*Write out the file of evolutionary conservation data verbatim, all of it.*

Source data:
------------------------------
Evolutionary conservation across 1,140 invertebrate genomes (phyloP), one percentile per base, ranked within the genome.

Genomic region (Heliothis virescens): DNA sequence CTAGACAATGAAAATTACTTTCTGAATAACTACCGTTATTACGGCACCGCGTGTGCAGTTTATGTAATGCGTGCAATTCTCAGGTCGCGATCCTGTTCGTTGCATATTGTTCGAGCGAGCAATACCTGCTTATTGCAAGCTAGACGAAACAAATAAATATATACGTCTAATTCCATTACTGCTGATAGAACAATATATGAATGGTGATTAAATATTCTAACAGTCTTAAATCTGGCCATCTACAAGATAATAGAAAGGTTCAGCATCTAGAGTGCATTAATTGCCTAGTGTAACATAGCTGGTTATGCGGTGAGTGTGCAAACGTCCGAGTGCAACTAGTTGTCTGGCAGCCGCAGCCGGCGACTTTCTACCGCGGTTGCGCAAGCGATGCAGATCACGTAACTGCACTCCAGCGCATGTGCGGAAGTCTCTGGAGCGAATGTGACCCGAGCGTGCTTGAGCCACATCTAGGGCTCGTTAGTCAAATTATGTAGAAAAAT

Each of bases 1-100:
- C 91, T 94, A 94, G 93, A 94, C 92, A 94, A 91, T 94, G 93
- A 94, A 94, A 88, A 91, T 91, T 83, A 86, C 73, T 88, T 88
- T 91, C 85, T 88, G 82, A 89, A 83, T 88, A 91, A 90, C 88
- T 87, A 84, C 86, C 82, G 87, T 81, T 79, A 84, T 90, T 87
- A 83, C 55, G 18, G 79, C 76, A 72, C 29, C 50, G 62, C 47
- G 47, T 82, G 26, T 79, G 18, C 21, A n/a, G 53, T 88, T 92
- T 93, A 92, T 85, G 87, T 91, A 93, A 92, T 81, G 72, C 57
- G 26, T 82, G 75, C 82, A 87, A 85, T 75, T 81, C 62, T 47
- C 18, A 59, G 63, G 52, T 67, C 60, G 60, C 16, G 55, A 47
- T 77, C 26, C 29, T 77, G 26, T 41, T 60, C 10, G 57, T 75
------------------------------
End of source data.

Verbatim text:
Evolutionary conservation across 1,140 invertebrate genomes (phyloP), one percentile per base, ranked within the genome.

Genomic region (Heliothis virescens): DNA sequence CTAGACAATGAAAATTACTTTCTGAATAACTACCGTTATTACGGCACCGCGTGTGCAGTTTATGTAATGCGTGCAATTCTCAGGTCGCGATCCTGTTCGTTGCATATTGTTCGAGCGAGCAATACCTGCTTATTGCAAGCTAGACGAAACAAATAAATATATACGTCTAATTCCATTACTGCTGATAGAACAATATATGAATGGTGATTAAATATTCTAACAGTCTTAAATCTGGCCATCTACAAGATAATAGAAAGGTTCAGCATCTAGAGTGCATTAATTGCCTAGTGTAACATAGCTGGTTATGCGGTGAGTGTGCAAACGTCCGAGTGCAACTAGTTGTCTGGCAGCCGCAGCCGGCGACTTTCTACCGCGGTTGCGCAAGCGATGCAGATCACGTAACTGCACTCCAGCGCATGTGCGGAAGTCTCTGGAGCGAATGTGACCCGAGCGTGCTTGAGCCACATCTAGGGCTCGTTAGTCAAATTATGTAGAAAAAT

Each of bases 1-100:
- C 91, T 94, A 94, G 93, A 94, C 92, A 94, A 91, T 94, G 93
- A 94, A 94, A 88, A 91, T 91, T 83, A 86, C 73, T 88, T 88
- T 91, C 85, T 88, G 82, A 89, A 83, T 88, A 91, A 90, C 88
- T 87, A 84, C 86, C 82, G 87, T 81, T 79, A 84, T 90, T 87
- A 83, C 55, G 18, G 79, C 76, A 72, C 29, C 50, G 62, C 47
- G 47, T 82, G 26, T 79, G 18, C 21, A n/a, G 53, T 88, T 92
- T 93, A 92, T 85, G 87, T 91, A 93, A 92, T 81, G 72, C 57
- G 26, T 82, G 75, C 82, A 87, A 85, T 75, T 81, C 62, T 47
- C 18, A 59, G 63, G 52, T 67, C 60, G 60, C 16, G 55, A 47
- T 77, C 26, C 29, T 77, G 26, T 41, T 60, C 10, G 57, T 75